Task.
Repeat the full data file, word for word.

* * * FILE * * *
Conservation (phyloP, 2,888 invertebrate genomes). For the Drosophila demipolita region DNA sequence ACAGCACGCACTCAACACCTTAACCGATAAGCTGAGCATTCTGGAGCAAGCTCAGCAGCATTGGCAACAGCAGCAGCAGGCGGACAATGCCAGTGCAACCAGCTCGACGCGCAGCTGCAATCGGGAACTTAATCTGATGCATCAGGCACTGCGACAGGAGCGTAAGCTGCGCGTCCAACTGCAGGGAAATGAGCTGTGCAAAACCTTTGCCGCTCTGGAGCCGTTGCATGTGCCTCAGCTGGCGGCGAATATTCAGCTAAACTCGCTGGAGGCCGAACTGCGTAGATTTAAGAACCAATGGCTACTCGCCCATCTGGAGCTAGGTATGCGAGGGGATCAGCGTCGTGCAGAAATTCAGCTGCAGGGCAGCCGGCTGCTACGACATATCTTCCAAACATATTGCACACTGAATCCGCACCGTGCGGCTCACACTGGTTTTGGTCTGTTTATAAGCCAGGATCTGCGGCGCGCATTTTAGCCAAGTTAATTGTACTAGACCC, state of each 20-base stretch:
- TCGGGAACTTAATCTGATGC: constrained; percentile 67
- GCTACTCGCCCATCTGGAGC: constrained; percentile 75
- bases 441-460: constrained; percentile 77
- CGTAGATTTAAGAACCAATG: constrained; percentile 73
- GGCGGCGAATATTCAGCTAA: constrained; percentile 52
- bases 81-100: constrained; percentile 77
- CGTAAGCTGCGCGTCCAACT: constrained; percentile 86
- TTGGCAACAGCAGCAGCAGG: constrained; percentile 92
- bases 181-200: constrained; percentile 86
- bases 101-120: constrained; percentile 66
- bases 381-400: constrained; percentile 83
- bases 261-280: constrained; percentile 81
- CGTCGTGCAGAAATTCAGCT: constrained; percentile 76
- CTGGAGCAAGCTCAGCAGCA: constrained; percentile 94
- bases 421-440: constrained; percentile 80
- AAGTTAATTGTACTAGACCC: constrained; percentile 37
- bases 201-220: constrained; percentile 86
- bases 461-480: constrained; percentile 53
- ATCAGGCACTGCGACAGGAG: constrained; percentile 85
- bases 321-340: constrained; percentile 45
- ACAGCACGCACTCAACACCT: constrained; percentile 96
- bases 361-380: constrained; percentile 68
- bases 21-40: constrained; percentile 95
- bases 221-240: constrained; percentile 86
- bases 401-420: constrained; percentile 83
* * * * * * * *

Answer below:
Conservation (phyloP, 2,888 invertebrate genomes). For the Drosophila demipolita region DNA sequence ACAGCACGCACTCAACACCTTAACCGATAAGCTGAGCATTCTGGAGCAAGCTCAGCAGCATTGGCAACAGCAGCAGCAGGCGGACAATGCCAGTGCAACCAGCTCGACGCGCAGCTGCAATCGGGAACTTAATCTGATGCATCAGGCACTGCGACAGGAGCGTAAGCTGCGCGTCCAACTGCAGGGAAATGAGCTGTGCAAAACCTTTGCCGCTCTGGAGCCGTTGCATGTGCCTCAGCTGGCGGCGAATATTCAGCTAAACTCGCTGGAGGCCGAACTGCGTAGATTTAAGAACCAATGGCTACTCGCCCATCTGGAGCTAGGTATGCGAGGGGATCAGCGTCGTGCAGAAATTCAGCTGCAGGGCAGCCGGCTGCTACGACATATCTTCCAAACATATTGCACACTGAATCCGCACCGTGCGGCTCACACTGGTTTTGGTCTGTTTATAAGCCAGGATCTGCGGCGCGCATTTTAGCCAAGTTAATTGTACTAGACCC, state of each 20-base stretch:
- TCGGGAACTTAATCTGATGC: constrained; percentile 67
- GCTACTCGCCCATCTGGAGC: constrained; percentile 75
- bases 441-460: constrained; percentile 77
- CGTAGATTTAAGAACCAATG: constrained; percentile 73
- GGCGGCGAATATTCAGCTAA: constrained; percentile 52
- bases 81-100: constrained; percentile 77
- CGTAAGCTGCGCGTCCAACT: constrained; percentile 86
- TTGGCAACAGCAGCAGCAGG: constrained; percentile 92
- bases 181-200: constrained; percentile 86
- bases 101-120: constrained; percentile 66
- bases 381-400: constrained; percentile 83
- bases 261-280: constrained; percentile 81
- CGTCGTGCAGAAATTCAGCT: constrained; percentile 76
- CTGGAGCAAGCTCAGCAGCA: constrained; percentile 94
- bases 421-440: constrained; percentile 80
- AAGTTAATTGTACTAGACCC: constrained; percentile 37
- bases 201-220: constrained; percentile 86
- bases 461-480: constrained; percentile 53
- ATCAGGCACTGCGACAGGAG: constrained; percentile 85
- bases 321-340: constrained; percentile 45
- ACAGCACGCACTCAACACCT: constrained; percentile 96
- bases 361-380: constrained; percentile 68
- bases 21-40: constrained; percentile 95
- bases 221-240: constrained; percentile 86
- bases 401-420: constrained; percentile 83